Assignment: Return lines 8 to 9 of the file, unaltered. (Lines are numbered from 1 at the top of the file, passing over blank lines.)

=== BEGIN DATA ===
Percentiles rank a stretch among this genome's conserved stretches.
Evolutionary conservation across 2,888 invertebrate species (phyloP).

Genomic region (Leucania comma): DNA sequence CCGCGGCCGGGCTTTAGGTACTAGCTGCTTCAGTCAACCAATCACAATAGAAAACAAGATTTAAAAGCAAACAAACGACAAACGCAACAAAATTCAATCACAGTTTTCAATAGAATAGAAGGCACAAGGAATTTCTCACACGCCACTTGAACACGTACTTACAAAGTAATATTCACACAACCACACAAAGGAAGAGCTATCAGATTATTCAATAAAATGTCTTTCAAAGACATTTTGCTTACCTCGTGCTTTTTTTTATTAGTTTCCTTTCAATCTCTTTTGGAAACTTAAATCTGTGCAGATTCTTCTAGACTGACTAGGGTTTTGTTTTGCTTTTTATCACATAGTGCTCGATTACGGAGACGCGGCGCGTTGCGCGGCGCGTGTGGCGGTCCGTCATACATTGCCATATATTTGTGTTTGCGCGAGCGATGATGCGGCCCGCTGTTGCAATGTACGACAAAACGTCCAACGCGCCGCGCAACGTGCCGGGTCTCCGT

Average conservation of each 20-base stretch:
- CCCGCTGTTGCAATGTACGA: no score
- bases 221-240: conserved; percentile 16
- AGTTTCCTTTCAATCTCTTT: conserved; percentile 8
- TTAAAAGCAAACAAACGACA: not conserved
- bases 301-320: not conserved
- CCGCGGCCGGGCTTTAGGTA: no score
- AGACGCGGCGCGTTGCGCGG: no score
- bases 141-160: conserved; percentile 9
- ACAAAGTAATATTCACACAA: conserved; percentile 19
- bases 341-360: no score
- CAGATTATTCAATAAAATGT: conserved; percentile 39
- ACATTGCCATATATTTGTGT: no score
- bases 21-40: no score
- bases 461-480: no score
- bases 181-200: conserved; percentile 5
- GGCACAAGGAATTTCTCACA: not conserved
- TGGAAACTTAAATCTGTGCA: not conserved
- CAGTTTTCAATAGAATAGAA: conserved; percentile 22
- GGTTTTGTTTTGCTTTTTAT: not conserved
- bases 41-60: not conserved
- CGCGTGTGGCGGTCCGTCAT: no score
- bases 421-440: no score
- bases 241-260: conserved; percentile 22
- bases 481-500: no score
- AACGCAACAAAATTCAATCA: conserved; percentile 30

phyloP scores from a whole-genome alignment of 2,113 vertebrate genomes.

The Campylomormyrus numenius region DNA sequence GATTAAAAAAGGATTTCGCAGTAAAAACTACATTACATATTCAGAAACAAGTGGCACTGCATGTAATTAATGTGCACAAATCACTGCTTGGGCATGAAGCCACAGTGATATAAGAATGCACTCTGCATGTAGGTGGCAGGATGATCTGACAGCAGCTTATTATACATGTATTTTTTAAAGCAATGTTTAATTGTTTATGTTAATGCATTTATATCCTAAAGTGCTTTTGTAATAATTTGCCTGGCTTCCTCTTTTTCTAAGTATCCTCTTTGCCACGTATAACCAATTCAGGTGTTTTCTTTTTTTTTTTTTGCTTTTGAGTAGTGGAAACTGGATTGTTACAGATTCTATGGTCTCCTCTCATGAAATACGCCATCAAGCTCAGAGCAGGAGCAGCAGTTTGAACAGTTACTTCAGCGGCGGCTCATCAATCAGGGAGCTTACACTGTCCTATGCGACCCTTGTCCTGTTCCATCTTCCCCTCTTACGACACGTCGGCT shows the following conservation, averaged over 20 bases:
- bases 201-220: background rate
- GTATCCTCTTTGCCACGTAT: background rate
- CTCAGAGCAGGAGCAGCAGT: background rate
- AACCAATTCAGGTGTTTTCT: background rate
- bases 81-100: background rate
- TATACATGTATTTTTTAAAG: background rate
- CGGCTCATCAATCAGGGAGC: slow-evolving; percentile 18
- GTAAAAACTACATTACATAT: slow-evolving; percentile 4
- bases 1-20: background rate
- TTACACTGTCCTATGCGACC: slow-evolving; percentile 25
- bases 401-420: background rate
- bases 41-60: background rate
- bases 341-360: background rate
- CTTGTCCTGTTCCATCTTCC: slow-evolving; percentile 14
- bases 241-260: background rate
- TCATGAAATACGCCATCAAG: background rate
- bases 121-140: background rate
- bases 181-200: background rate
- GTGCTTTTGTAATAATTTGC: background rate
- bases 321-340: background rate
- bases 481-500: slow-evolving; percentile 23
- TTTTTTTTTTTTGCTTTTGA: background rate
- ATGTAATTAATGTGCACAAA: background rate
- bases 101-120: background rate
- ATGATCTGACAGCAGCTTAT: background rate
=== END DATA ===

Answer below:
- TTAAAAGCAAACAAACGACA: not conserved
- bases 301-320: not conserved